Klimat och karaktär: Naturen och människan i sent svenskt 1700-tal
2000 (Swedish)Doctoral thesis, comprehensive summary (Other academic)
This thesis deals with the influence of the notion of climate in Sweden 1750-1800. The theory of climate played an important role in many contexts in eighteenth century Sweden. In different ways it came to be used in historiography, political economy and, in time, in the study of man in the emerging discipline of anthropology. In particular the theory of climate became a tool used in three specific discourses: the Gothic, the economic and the anthropological. In the eighteenth century the term "climate" was a considerably broader concept than it is today. Climate covered not only meteorological conditions but also a country's topography, geography, altitude etc. With this, "climate" became almost identical with "physical living environment".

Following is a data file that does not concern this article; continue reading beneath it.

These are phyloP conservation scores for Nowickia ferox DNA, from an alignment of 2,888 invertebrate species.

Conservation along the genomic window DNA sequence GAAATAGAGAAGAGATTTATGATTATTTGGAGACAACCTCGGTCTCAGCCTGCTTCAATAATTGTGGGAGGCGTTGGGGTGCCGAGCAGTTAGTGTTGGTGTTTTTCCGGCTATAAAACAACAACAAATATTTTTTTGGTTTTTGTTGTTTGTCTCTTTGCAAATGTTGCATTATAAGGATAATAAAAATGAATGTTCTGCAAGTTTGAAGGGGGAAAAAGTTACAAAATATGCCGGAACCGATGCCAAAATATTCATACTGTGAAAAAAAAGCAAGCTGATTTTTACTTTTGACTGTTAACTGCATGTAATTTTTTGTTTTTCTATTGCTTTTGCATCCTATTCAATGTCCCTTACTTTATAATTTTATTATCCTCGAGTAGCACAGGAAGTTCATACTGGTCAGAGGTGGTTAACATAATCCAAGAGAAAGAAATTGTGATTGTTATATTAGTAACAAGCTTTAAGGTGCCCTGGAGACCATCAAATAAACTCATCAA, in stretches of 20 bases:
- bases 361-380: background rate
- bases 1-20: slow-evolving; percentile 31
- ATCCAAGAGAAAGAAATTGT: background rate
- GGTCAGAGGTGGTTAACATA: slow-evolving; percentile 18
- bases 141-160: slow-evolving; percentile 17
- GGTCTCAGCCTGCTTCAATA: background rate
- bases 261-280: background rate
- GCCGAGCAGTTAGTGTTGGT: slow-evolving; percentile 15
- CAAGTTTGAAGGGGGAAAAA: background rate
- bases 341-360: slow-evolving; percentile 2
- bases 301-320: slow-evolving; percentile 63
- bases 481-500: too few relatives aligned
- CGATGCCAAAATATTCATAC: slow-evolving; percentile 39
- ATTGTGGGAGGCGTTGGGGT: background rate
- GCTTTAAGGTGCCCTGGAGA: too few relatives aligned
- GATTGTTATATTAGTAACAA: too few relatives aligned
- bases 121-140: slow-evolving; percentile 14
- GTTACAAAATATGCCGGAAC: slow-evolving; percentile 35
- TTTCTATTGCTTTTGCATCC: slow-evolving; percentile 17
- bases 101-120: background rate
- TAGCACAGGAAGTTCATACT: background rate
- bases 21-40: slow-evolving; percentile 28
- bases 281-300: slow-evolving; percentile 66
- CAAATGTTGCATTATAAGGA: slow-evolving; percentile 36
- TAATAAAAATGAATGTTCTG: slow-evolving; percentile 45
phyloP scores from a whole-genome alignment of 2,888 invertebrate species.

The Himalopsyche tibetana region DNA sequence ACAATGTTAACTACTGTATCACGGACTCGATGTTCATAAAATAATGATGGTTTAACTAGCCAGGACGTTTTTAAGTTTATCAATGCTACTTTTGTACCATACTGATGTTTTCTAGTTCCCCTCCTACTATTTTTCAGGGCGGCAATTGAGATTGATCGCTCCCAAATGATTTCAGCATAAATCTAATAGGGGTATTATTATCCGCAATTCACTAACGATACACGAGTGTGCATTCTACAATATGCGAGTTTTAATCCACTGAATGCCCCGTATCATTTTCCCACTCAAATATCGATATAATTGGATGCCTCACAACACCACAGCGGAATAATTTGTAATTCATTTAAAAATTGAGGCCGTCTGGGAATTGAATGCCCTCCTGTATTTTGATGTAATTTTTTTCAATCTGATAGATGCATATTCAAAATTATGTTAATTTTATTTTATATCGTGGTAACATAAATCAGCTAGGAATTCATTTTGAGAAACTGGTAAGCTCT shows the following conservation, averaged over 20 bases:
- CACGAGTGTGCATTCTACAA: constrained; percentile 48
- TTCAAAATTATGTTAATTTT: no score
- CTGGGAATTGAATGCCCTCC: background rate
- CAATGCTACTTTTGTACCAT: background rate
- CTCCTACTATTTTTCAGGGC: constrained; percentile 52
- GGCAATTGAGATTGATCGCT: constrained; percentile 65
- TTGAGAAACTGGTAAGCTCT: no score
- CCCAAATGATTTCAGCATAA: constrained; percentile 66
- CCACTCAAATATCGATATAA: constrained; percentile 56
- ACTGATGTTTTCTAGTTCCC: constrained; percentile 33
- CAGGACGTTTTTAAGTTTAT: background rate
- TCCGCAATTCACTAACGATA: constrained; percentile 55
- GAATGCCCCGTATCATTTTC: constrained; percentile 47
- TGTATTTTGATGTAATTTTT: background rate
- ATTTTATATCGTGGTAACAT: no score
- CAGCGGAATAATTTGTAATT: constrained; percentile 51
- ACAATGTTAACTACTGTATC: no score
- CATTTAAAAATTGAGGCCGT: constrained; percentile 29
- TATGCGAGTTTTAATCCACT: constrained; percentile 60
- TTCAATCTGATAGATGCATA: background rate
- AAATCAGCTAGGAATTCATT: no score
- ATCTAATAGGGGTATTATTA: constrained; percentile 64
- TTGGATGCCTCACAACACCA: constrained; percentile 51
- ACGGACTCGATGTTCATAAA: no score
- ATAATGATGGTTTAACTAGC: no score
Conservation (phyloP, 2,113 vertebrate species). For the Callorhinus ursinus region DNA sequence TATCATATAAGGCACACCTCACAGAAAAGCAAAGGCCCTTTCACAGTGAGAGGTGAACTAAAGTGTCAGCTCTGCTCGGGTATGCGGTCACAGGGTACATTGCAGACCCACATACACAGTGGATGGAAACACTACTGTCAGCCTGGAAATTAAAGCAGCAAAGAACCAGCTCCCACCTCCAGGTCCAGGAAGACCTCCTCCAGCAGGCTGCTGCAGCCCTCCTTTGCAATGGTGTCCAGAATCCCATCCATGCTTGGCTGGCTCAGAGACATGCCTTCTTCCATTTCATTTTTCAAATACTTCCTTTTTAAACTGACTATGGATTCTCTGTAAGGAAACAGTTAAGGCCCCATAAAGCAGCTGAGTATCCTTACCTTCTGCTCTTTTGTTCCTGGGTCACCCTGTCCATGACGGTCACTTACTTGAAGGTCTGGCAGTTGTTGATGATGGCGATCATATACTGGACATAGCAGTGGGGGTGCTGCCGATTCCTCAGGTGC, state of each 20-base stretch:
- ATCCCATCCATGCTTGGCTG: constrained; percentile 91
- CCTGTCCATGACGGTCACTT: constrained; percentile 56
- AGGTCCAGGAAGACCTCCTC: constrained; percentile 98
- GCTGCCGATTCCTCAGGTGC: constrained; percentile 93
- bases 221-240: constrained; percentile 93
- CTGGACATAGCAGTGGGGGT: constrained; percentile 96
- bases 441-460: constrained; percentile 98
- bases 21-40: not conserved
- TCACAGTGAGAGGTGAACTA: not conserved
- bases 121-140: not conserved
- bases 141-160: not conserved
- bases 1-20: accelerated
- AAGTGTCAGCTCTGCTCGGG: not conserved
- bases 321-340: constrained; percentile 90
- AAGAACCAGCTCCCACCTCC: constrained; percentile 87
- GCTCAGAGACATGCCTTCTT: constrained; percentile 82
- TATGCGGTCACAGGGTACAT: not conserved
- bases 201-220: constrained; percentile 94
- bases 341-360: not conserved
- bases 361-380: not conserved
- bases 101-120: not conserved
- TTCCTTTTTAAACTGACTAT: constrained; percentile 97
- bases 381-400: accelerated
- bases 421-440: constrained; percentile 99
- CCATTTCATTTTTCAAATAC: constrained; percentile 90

In the Era of Liberty (1719-72) in particular, the idea of the Swedish countryside as a repository of inexhaustible natural resources became enormously popular. In the mid-1760s the Academy of Sciences even arranged a prize competition on the theme "The Benefits and Inconveniences of the Swedish Climate". In the mid-eighteenth century the doctrine of climate became important also in the study of man, early anthropology. According to the theory of monogenism humanity consisted of a single species. But to the monogenists there of course remained the problem of explaining how mankind -if all its members belonged to the same species - could show so many differences. In this context climatic theory became an important instrument.
Place, publisher, year, edition, pages
Uppsala: Acta Universitatis Upsaliensis , 2000. , 259 p.
History of science and ideas, climate, climatic theory, topography, history writing, race, national
character, 18th century science, history of medicine
Idé- och lärdomshistoria
History of Ideas
Research subject History Of Sciences and Ideas
IdentifiersURN: urn:nbn:se:uu:diva-10ISBN: 91-27-08369-1OAI: oai:DiVA.org:uu-10DiVA: diva2:160532
2000-12-02, Museum Gustavianum, Auditorium Minus, Uppsala, 10:15